A whopping 80 million Americans have prediabetes. According to Centers for Disease Control and Prevention (CDC), that's 35 percent of American adults over age 20 and 50 percent of adults over age 65. And research shows about 70 percent of people with prediabetes will develop type 2 diabetes over time.
The good news is you can prevent or delay the progression of prediabetes to type 2. Numerous research studies conducted in the last 20 years show that early and aggressive management with continued vigilance over time is what prevents or delays type 2 diabetes. And the earlier you put your plan into action, the better. Here are eight ways to treat prediabetes.
1. Get Tested to Know for Sure. Do you have family -- parents or siblings -- with prediabetes or type 2 diabetes? Are you carrying extra weight around your middle? Don't get enough exercise? These are a few of the risk factors for prediabetes. First, if you haven't been diagnosed with prediabetes or type 2 diabetes, find out for sure. Ask your provider to order a blood glucose or A1C test (an average of your blood glucose over two to three months). Check out the levels to diagnose prediabetes (see page 2).
If you want to check to see if you are at risk, use the American Diabetes Association (ADA) Type 2 Diabetes Risk Test: diabetes.org/risk
Unfortunately, of the 80 million Americans estimated to have prediabetes, 10 percent don't know they have it.
2. Max Out Your Insulin-Making Reserves. It's well-known that at the center of the storm of the slow and steady onset of prediabetes is insulin resistance -- the body's inability, due to excess weight and genetic risk factors, to effectively use the insulin the body makes. Along with insulin resistance, the body also has an ever-so-slowly dwindling supply of insulin. Research shows that both insulin resistance and decreased insulin-making capacity start well before the diagnosis of prediabetes and years before the onset of type 2. That's why the key to treating prediabetes is to put this insulin resistance in reverse and maximize your body's insulin sensitivity by losing or maintaining a healthy weight and being physically active. Studies have shown that just 30 minutes of daily activity, such as walking, and losing 5-7 percent of starting body weight can decrease the risk of developing type 2 diabetes by 60 percent.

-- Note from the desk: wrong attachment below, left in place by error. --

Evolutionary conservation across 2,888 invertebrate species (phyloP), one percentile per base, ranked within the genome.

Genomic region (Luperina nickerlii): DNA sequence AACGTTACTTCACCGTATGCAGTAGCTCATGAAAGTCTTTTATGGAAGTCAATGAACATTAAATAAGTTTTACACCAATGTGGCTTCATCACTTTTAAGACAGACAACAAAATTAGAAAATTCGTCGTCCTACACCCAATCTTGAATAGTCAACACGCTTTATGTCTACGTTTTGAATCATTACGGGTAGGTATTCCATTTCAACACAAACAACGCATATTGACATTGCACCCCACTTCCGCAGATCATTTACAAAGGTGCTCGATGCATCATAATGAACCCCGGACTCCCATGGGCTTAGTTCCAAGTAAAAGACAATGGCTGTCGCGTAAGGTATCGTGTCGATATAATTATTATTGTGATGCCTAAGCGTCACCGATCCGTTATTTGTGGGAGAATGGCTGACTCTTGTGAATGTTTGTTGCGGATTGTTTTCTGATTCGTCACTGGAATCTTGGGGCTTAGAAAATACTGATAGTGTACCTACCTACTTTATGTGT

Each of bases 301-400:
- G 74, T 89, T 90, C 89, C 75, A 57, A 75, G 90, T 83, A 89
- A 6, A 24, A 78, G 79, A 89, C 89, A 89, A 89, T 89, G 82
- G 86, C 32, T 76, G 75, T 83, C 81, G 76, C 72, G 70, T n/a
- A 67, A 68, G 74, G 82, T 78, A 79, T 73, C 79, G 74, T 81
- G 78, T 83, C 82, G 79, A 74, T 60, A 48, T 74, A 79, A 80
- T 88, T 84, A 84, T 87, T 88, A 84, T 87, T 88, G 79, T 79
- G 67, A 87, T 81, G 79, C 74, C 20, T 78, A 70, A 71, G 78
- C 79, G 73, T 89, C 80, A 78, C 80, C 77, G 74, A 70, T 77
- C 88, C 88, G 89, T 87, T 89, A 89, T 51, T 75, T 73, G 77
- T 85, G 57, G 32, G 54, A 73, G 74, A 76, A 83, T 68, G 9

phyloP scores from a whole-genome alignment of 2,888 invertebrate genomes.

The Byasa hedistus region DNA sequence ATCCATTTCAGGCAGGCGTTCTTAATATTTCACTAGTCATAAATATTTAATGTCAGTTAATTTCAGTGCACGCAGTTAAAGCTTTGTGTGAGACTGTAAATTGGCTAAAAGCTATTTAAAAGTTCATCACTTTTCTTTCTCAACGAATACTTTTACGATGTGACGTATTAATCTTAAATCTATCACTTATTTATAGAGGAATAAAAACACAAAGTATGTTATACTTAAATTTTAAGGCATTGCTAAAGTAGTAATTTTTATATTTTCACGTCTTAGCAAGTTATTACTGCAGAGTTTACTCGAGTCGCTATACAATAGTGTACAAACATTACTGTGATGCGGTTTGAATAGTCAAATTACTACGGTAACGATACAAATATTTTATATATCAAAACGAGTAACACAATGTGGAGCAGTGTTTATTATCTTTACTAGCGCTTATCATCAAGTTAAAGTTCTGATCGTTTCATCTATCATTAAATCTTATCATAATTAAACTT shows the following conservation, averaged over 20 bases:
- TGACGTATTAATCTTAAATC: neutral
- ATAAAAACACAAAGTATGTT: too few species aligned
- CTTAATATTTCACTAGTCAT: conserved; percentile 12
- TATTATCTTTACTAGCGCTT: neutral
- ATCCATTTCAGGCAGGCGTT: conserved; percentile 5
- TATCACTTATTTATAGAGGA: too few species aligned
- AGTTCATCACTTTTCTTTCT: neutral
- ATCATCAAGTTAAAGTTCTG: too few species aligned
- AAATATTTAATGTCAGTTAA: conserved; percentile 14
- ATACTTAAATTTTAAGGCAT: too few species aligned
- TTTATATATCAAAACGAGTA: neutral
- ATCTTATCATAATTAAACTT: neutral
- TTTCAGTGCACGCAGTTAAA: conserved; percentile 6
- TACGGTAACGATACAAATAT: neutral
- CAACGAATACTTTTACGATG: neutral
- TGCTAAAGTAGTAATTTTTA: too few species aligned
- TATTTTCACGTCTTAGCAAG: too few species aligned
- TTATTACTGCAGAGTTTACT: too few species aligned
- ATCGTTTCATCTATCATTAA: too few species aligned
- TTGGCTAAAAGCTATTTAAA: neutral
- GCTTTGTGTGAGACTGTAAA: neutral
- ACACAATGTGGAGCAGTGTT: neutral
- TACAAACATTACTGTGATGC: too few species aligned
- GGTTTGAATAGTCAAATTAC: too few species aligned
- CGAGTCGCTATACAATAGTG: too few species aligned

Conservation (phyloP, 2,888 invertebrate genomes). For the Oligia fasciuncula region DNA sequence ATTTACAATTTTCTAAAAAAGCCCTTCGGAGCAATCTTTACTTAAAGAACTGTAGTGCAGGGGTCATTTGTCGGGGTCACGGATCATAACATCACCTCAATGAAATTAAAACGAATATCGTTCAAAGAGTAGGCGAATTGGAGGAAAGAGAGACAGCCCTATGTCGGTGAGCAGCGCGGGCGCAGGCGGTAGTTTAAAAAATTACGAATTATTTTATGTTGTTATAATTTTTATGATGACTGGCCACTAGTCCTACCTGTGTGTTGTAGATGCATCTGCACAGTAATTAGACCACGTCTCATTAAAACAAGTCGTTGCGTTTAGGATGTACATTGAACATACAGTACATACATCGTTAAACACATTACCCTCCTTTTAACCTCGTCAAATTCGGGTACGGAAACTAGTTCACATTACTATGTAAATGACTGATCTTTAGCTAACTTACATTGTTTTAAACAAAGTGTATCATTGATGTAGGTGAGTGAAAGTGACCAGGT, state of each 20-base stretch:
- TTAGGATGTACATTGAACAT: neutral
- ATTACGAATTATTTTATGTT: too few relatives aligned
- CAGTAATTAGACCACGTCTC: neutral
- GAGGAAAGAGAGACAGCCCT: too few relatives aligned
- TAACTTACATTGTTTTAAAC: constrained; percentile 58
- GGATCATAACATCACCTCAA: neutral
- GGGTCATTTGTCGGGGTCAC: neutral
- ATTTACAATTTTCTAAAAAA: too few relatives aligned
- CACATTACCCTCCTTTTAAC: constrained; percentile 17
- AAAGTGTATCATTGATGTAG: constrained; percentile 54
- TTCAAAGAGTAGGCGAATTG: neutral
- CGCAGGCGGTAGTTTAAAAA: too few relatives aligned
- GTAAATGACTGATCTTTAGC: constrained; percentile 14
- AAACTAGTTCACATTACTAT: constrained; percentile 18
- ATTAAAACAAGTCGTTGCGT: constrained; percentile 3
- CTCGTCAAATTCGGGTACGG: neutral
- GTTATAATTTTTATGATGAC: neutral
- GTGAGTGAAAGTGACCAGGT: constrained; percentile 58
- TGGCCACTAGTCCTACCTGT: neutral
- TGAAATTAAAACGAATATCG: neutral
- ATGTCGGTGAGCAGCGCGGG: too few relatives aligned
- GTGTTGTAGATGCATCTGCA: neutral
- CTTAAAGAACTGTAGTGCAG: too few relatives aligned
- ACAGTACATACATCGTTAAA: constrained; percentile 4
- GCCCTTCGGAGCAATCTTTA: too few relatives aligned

3. Trim the Pounds and Keep Them Off. Research shows that losing weight, even just 10-20 pounds, can accomplish near-miraculous health benefits: lower blood glucose (also known as blood sugar) levels, reduced blood pressure, improved cholesterol, increased energy, improved sleep (and decrease in sleep apnea), decreased pressure on joints, and even decreased risk of certain cancers. How do you accomplish this tall task? You guessed it -- shed a few pounds, be more active, and eat healthier.
4. Be More Active. To start, think about how you can fit more physical activity into your daily life. Can you take the stairs more often? Park farther from destinations? Get off the bus or subway one stop earlier and walk the rest of the way? Even consider longer routes in your home, office, school, and other places you frequent to burn a few more calories. Make a list and try them out. According to Harvard Health Publications, for a person who weighs 185 pounds, walking at 4 mph (15 minutes per mile) for 30 minutes burns 200 calories.
Click here to see what types of activities burn the most calories.